It is no surprise China continues to be the top source of new foreign investment proposals in Australia in the current global economic climate, according to data from the Foreign Investment Review Board.
Yet, while the approval rates for Chinese projects are high (the FIRB rejected just three out of more than 14,300 international proposals in 2016-17), it is a series of high-profile and highly public cases of potential Chinese capital setting the tone for this critical bilateral investment relationship.
From Huawei’s exclusion from tendering for Australia’s 5G network, to Hong Kong-based CK Group’s $13 billion bid for Australia’s east coast gas pipeline network, ‘controversial’ Chinese investments have continued to claim the headlines and fuel fiery debate.
Amid the noise, it is worth taking stock of the Australia-China investment relationship, and where it’s heading.
A recent business forum in Melbourne organised by Asialink Business and CAANZ (Chartered Accountants Australia and New Zealand) helped flag the signals and chart a course to navigate the noise.
Changing investment landscape
According to research from KPMG and the University of Sydney, Chinese investment in Australia dropped to $US10.3 billion ($13.3 billion) in 2017, a fall of about 11 per cent.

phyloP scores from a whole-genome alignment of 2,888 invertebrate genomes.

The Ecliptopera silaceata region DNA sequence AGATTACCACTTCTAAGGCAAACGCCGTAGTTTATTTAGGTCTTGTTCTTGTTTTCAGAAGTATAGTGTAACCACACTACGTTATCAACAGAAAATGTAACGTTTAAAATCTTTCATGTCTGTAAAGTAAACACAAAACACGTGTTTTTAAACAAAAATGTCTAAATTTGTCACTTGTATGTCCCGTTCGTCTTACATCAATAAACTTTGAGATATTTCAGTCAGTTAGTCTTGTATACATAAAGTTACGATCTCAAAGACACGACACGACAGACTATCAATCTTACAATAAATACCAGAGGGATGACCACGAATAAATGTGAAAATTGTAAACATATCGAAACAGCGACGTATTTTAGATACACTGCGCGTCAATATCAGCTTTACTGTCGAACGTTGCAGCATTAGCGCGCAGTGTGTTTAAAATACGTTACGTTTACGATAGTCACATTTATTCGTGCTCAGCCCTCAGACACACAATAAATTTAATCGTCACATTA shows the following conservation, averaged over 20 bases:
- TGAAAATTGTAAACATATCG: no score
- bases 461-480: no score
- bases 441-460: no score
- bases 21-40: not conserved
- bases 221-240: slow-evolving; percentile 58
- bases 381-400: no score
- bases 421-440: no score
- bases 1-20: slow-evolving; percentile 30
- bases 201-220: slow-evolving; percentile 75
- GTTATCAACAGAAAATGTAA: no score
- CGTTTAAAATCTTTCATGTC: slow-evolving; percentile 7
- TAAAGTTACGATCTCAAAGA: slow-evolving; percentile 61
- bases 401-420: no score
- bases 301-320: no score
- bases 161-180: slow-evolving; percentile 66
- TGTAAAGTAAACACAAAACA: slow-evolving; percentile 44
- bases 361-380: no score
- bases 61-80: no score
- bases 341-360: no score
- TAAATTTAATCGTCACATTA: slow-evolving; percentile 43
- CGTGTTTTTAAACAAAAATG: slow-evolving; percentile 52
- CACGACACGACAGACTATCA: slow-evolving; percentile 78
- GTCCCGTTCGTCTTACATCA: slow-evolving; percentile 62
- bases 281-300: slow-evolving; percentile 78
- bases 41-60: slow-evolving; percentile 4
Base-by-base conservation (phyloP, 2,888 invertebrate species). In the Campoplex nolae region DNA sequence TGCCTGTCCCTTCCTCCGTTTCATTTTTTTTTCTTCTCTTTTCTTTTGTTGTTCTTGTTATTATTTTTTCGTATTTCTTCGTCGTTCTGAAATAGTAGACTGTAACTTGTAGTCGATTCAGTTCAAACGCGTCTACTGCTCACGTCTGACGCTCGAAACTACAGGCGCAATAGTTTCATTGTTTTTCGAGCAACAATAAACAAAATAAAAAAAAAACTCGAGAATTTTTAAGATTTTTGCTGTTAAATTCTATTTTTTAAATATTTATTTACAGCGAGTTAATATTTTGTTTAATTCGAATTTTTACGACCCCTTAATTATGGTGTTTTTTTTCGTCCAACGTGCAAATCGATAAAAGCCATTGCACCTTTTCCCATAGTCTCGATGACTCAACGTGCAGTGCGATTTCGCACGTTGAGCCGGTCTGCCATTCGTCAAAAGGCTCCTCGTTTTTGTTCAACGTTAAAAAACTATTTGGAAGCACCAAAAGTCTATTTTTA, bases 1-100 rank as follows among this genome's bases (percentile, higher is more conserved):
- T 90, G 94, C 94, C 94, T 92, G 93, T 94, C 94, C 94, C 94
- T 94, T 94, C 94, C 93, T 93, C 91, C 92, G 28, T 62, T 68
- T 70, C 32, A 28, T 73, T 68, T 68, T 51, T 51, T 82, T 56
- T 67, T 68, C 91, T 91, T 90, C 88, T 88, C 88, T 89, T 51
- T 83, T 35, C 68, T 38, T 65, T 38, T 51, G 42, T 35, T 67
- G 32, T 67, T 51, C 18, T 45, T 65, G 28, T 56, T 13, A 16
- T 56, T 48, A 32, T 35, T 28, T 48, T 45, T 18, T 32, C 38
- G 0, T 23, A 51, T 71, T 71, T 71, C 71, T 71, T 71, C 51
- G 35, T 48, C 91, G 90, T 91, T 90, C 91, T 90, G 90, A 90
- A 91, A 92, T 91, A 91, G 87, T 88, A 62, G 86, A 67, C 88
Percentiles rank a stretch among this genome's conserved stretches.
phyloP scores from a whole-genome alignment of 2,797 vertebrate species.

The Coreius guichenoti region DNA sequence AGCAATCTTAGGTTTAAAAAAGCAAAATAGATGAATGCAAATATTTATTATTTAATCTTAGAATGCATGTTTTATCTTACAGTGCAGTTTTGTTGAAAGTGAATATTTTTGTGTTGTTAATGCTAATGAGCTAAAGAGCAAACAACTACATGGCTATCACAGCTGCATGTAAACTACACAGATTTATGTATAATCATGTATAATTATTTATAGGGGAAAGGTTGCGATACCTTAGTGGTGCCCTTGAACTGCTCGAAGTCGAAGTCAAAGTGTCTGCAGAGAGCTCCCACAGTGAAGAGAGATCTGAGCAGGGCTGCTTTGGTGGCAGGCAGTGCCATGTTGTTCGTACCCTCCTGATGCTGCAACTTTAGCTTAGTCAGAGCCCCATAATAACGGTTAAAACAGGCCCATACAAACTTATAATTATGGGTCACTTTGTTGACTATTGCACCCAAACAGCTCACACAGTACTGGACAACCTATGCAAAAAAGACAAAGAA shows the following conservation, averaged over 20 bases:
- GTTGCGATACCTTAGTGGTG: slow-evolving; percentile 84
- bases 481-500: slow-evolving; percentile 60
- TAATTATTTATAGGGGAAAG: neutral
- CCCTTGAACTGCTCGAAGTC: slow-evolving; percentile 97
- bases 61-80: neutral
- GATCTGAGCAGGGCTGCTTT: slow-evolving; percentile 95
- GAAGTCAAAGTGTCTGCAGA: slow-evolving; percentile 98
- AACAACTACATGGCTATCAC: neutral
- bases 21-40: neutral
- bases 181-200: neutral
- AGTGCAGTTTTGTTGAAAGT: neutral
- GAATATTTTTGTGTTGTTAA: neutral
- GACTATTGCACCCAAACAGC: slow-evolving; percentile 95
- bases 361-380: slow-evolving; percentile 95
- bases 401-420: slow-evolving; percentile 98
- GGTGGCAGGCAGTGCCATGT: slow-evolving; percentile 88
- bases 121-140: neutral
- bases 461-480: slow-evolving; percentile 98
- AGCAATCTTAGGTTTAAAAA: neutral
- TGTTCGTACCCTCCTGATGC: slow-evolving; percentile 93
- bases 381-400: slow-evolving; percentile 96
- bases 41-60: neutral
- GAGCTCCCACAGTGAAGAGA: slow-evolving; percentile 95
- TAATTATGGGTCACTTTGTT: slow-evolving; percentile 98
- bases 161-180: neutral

This is despite continued investment in commercial real estate, renewed investments in mining and a rise in healthcare backing.
The decline reflects trends in global international investment flows from China during the year, as well as changing regulatory, political and economic landscapes.
The report noted Australia remained the second largest recipient country of accumulated Chinese investment, after the US, with $US99 billion since 2008.
And while there were about the same number of deals in 2017 as 2016 (100), the average deal sizes fell, with 76 per cent of them below $100 million.
Another interesting trend was that, while the total volume and value of state-owned enterprises investment dropped for the first time since 2014, investment by private Chinese companies increased to 83 per cent of the total deals volume in 2017.
Foreign investment has been essential to Australia’s economic development.
But, as shown by the Huawei example (and potentially by the CK bid), there is a delicate balance between protecting national interests, managing public perceptions, and ensuring the best long-term outcomes for the economy.
The investment tightrope walk is becoming more difficult as Chinese projects that are more ‘visible’ to average Australians – like phone networks and real estate – move to the top of foreign investors’ wishlists.
Huawei’s exclusion from the 5G network comes amid rising public concern about the overall level of Chinese investment in Australia.
The 2018 Lowy Institute Poll showed a sharp rise among Australians, who say the government is “allowing too much investment from China”; almost three quarters (72 per cent) now take this view (up from 56 per cent in 2014).
The rising public anxiety in Australia is not lost on investors.
Previous research by the Lowy Institute has also found that “Chinese investors do not feel as welcome in Australia compared to other countries”.
But it’s worth remembering we have been down this road before.